Life on the Land
- Nishnawbe Aski Nation Indian Residential Schools in Ontario, 2005 -
The Cree and Ojibwe have lived in this country since time immemorial. They lived off the land by killing animals, birds and fish, and by collecting roots, fruits and berries from a wide variety of plants. They built their homes from trees and from hides of large animals. The hides from animals also supplied much of their clothing. Medicines were collected from various trees, shrubs and plants. Trees supplied them with firewood for heat and with tools and implements to assist them in their daily chores. The land provided them with everything they required to survive.
The Cree and Ojibwe lived in close-knit kinships (family) groups. These kinship groups were like an extended family, often consisting of man and his wife, or wives, along with the man's siblings, the wife's siblings, their parents, children, aunts, uncles, grandparents and sometimes close friends. All economic, social and spiritual activities were carried out with these kinship groups. Economic life was based upon sharing - sharing of food, tools, and equipment and sharing of chores, tasks and activities. This was necessary to their survival, but was also necessary to cementing kinship ties and creating new relations with other people (non-kin). Everything was connected and what happened to one person or group of people affected everyone who was close to the persons or within the kin-group. The overarching idea was the good of the group - there was little attention paid to individuals and groups’ rights always took precedence over individual rights.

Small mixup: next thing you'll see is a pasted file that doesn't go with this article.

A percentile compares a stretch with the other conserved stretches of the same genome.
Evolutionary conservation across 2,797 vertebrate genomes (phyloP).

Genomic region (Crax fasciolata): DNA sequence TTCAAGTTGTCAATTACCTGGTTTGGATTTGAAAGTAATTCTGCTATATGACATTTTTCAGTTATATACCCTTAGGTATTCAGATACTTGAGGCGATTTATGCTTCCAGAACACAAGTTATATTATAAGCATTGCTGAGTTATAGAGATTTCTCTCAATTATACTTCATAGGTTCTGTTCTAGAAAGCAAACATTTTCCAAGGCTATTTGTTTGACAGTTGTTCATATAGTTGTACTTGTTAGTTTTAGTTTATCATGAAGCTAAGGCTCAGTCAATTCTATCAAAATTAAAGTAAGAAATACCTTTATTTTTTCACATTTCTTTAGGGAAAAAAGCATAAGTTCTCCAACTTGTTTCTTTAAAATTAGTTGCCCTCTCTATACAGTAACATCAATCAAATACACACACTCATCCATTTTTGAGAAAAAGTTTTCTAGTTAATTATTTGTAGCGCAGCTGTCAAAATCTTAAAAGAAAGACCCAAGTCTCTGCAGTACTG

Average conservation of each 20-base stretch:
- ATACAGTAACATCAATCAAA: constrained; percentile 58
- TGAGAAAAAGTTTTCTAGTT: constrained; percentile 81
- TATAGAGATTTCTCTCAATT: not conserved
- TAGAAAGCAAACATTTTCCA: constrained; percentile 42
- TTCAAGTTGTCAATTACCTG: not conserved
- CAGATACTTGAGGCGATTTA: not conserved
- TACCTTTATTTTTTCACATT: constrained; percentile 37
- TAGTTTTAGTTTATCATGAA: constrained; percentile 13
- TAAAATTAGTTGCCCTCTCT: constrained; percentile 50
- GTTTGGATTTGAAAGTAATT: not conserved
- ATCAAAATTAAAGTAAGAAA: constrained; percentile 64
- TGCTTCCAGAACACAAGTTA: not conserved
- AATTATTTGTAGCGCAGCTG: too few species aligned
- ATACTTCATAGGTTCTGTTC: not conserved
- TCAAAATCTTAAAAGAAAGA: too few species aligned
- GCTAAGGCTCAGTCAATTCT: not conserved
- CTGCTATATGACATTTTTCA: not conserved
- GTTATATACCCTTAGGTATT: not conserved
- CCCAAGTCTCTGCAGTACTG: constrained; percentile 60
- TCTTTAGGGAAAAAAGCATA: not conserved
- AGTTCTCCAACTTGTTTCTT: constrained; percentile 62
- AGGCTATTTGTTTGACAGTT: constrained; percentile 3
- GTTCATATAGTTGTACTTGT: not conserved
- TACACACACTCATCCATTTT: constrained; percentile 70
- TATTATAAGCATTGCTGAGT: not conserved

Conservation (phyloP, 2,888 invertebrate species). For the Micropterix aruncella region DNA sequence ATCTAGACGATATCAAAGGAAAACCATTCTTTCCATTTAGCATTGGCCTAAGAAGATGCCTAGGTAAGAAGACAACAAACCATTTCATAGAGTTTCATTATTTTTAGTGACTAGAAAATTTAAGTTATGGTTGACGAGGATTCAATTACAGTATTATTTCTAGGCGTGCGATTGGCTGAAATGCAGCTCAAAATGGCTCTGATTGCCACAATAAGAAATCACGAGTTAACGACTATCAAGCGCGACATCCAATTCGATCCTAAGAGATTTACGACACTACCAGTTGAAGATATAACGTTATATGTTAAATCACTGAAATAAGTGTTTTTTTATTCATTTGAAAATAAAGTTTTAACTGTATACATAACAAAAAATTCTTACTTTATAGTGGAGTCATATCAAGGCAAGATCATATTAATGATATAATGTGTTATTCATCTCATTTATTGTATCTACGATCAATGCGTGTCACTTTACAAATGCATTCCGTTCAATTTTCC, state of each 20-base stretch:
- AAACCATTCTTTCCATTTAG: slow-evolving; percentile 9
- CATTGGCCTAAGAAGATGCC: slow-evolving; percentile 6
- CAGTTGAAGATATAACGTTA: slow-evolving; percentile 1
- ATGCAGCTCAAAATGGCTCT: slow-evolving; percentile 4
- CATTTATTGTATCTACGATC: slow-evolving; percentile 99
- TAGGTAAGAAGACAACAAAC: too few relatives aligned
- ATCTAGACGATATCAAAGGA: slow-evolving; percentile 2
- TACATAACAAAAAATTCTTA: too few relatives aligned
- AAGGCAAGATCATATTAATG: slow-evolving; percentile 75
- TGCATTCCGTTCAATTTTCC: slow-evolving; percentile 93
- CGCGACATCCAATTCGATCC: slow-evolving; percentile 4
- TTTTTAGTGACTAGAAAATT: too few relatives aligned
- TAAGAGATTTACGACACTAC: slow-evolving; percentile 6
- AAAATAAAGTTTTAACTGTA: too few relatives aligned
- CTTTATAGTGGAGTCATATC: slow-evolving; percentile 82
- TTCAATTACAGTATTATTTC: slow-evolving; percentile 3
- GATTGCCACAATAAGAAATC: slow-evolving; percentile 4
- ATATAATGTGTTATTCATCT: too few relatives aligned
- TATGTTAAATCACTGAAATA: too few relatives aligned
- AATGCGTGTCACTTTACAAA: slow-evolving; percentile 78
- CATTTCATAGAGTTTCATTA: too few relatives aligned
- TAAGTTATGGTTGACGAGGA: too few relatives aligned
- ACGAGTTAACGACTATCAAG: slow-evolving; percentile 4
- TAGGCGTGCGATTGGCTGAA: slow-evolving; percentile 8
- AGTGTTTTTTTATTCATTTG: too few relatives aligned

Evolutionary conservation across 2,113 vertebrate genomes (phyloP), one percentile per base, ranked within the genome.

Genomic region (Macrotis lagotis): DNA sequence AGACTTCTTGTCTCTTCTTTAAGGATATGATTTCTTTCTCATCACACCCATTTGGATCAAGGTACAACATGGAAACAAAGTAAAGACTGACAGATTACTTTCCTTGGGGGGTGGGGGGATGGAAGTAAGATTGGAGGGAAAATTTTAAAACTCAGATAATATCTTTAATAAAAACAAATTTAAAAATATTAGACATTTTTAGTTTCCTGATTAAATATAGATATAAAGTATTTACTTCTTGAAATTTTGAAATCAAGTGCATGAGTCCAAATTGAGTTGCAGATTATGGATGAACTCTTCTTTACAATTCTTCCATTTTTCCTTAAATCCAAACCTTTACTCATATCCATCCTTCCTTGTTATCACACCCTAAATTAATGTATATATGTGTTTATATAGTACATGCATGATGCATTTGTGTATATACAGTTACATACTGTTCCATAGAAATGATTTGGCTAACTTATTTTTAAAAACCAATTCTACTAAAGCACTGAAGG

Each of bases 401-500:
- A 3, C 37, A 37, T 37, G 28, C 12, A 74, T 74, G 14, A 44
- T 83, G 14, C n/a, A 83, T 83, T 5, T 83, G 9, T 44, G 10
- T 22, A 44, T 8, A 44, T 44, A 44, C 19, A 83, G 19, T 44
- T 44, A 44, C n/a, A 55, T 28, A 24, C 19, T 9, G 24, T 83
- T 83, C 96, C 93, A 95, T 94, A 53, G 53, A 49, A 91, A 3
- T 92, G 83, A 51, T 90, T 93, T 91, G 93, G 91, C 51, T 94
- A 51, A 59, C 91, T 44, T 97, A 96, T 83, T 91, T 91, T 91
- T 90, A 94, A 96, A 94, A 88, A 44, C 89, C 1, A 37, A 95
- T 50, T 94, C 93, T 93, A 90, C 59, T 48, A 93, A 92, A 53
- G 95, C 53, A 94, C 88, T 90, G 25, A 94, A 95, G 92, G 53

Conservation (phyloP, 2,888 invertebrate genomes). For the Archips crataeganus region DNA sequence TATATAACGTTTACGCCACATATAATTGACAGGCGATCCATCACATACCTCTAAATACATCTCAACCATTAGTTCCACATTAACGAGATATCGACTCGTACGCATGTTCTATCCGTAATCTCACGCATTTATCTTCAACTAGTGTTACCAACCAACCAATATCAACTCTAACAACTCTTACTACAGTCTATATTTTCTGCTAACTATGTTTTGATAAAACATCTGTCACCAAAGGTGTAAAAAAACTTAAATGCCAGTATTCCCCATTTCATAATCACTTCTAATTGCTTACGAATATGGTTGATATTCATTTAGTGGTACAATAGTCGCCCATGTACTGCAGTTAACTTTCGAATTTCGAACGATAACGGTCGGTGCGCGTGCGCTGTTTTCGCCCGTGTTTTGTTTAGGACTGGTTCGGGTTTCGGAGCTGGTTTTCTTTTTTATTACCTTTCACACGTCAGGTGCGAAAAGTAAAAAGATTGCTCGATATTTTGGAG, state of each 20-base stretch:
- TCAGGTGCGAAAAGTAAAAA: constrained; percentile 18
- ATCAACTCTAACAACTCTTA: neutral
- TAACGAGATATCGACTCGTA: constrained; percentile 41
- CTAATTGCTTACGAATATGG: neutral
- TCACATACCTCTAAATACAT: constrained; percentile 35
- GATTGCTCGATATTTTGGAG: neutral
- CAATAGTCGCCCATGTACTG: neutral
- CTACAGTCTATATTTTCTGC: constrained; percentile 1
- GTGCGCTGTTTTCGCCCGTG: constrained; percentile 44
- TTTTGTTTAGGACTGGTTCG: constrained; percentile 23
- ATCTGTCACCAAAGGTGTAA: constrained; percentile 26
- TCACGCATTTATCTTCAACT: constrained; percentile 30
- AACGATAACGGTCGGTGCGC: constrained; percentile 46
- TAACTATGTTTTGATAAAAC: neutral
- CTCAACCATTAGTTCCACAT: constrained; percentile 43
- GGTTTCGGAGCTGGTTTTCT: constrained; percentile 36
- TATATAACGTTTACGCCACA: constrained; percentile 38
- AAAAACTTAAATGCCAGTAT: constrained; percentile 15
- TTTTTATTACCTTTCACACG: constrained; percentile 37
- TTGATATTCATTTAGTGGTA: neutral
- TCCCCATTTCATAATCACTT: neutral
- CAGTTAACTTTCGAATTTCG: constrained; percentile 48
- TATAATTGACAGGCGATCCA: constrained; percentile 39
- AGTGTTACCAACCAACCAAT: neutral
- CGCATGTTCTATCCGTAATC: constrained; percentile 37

Cree and Ojibwe people used an informal method of education, which was part of everyday life and completely integrated with the rhythm of the adult community. In this model the children learned from all of the activities they participated in whether it was playing, helping or doing chores. They learned by assisting adults with their daily routines and through observation of how people carried out certain tasks. The children learned their language primarily from their mothers. When older, the boys accompanied their fathers most of the time and learned male activities, while the girls spent most of their time with their mothers and learned female activities. All children spent time with their grandparents and other older members of the community who taught them through the use of story telling, myths and symbols used to represent groups of ideas.